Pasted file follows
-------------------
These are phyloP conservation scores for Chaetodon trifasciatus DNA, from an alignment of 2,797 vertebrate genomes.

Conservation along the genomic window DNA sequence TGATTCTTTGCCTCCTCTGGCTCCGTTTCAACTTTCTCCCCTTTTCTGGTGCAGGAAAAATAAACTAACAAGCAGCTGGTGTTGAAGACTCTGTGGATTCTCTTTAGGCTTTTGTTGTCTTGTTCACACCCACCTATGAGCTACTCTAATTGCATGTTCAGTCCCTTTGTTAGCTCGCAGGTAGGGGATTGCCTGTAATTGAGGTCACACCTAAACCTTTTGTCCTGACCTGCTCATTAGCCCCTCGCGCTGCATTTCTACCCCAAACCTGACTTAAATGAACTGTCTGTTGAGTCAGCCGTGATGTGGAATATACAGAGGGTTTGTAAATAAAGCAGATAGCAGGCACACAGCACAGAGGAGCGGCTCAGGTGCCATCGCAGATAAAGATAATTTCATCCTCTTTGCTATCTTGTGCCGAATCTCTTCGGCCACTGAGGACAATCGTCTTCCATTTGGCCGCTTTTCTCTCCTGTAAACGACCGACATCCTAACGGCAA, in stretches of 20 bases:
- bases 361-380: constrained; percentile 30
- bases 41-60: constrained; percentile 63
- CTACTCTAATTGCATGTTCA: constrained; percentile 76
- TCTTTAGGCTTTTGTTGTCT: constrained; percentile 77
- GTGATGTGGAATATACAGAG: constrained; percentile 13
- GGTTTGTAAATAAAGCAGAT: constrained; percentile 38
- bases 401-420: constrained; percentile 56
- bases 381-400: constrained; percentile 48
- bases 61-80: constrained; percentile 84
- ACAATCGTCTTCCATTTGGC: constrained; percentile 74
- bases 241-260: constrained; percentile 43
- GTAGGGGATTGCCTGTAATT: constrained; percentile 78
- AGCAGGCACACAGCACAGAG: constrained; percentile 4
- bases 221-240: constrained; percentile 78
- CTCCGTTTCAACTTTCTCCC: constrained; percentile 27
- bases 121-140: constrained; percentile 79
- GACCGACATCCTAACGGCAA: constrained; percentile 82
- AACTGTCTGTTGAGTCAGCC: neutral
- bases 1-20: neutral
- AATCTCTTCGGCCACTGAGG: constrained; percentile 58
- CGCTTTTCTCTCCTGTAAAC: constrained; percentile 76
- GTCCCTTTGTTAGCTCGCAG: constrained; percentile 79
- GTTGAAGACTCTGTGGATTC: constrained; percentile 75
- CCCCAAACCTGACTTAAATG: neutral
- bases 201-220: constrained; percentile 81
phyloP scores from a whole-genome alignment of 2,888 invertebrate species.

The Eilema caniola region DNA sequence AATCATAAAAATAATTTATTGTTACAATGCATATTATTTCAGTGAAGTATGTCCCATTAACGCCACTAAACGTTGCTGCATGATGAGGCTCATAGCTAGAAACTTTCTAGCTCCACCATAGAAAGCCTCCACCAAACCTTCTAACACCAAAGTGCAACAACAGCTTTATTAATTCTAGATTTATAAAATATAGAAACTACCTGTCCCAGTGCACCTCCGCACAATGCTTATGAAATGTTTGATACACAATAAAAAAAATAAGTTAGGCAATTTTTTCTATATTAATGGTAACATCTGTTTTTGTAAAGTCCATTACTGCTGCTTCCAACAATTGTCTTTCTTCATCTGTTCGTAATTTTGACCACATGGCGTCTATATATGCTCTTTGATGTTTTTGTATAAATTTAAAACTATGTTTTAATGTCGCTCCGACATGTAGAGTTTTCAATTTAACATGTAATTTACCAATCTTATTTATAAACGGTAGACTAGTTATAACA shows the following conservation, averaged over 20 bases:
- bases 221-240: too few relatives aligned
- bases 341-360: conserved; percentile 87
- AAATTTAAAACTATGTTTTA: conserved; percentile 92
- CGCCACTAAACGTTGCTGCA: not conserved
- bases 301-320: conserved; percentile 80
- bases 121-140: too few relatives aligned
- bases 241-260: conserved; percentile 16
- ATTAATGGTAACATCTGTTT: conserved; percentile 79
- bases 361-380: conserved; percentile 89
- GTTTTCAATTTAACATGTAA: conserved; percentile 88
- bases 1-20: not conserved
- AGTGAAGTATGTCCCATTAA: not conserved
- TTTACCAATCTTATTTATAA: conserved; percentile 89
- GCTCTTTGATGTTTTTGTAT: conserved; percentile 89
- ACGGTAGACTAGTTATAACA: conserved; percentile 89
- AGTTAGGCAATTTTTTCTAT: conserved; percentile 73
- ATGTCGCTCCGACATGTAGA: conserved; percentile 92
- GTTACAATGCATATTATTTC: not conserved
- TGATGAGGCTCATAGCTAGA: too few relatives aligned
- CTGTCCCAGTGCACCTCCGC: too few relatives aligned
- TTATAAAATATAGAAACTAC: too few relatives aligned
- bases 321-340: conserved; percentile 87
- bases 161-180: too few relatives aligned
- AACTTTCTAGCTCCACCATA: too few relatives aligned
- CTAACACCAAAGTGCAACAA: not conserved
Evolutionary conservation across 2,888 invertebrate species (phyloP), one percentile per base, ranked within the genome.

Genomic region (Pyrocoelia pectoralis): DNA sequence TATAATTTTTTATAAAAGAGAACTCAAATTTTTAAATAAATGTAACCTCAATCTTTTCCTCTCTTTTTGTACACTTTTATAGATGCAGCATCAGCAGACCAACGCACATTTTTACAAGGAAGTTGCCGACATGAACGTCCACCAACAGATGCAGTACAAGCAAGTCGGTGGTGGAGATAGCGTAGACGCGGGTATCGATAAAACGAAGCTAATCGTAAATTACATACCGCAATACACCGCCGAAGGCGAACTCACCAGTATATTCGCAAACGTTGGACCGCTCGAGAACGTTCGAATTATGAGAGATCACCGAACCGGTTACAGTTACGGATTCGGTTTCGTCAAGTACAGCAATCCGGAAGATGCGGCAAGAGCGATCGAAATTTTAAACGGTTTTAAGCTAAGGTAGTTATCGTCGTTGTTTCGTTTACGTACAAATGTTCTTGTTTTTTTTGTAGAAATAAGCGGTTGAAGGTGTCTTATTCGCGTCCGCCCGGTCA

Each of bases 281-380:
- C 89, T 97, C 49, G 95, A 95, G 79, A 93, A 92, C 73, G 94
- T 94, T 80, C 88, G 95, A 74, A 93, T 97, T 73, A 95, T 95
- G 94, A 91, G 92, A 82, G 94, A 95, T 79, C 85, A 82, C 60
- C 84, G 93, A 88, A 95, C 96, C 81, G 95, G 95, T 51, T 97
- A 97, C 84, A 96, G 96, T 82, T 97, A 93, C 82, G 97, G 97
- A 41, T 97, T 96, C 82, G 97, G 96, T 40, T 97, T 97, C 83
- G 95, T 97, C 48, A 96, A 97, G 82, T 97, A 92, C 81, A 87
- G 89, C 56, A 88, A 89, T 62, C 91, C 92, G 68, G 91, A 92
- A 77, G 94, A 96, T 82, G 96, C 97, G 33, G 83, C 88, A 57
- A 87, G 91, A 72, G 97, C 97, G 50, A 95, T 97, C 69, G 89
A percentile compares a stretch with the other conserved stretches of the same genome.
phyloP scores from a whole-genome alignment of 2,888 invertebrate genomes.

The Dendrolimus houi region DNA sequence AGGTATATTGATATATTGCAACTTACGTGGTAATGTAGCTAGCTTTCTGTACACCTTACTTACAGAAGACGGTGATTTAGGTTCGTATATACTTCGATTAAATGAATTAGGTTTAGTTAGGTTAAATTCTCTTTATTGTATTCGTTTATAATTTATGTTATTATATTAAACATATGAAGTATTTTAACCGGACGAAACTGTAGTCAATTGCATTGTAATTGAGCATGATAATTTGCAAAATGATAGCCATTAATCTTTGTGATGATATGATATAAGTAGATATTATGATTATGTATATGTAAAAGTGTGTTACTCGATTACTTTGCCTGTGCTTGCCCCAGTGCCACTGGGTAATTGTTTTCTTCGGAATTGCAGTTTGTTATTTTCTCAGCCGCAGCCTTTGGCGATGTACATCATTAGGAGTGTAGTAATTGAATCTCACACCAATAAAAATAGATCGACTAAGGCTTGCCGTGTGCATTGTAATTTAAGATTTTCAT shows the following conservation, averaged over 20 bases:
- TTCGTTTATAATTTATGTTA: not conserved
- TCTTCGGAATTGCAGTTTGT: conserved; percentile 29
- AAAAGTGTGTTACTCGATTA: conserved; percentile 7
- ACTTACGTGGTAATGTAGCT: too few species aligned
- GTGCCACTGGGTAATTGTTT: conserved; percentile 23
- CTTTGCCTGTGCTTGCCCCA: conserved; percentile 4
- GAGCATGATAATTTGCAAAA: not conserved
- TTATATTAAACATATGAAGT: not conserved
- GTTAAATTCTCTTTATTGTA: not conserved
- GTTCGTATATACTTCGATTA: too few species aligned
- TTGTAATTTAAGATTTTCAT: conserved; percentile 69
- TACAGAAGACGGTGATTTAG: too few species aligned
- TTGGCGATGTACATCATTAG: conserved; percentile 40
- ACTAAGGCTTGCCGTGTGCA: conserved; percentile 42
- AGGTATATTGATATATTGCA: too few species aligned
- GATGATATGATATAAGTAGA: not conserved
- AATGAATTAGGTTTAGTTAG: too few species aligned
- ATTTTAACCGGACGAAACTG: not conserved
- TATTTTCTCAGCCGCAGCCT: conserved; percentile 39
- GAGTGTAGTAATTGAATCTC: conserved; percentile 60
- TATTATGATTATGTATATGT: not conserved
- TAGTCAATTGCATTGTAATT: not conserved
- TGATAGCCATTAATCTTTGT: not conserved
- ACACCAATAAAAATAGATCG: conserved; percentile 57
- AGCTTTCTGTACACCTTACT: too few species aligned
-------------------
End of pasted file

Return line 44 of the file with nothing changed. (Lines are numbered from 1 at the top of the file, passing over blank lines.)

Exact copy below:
- ACGGTAGACTAGTTATAACA: conserved; percentile 89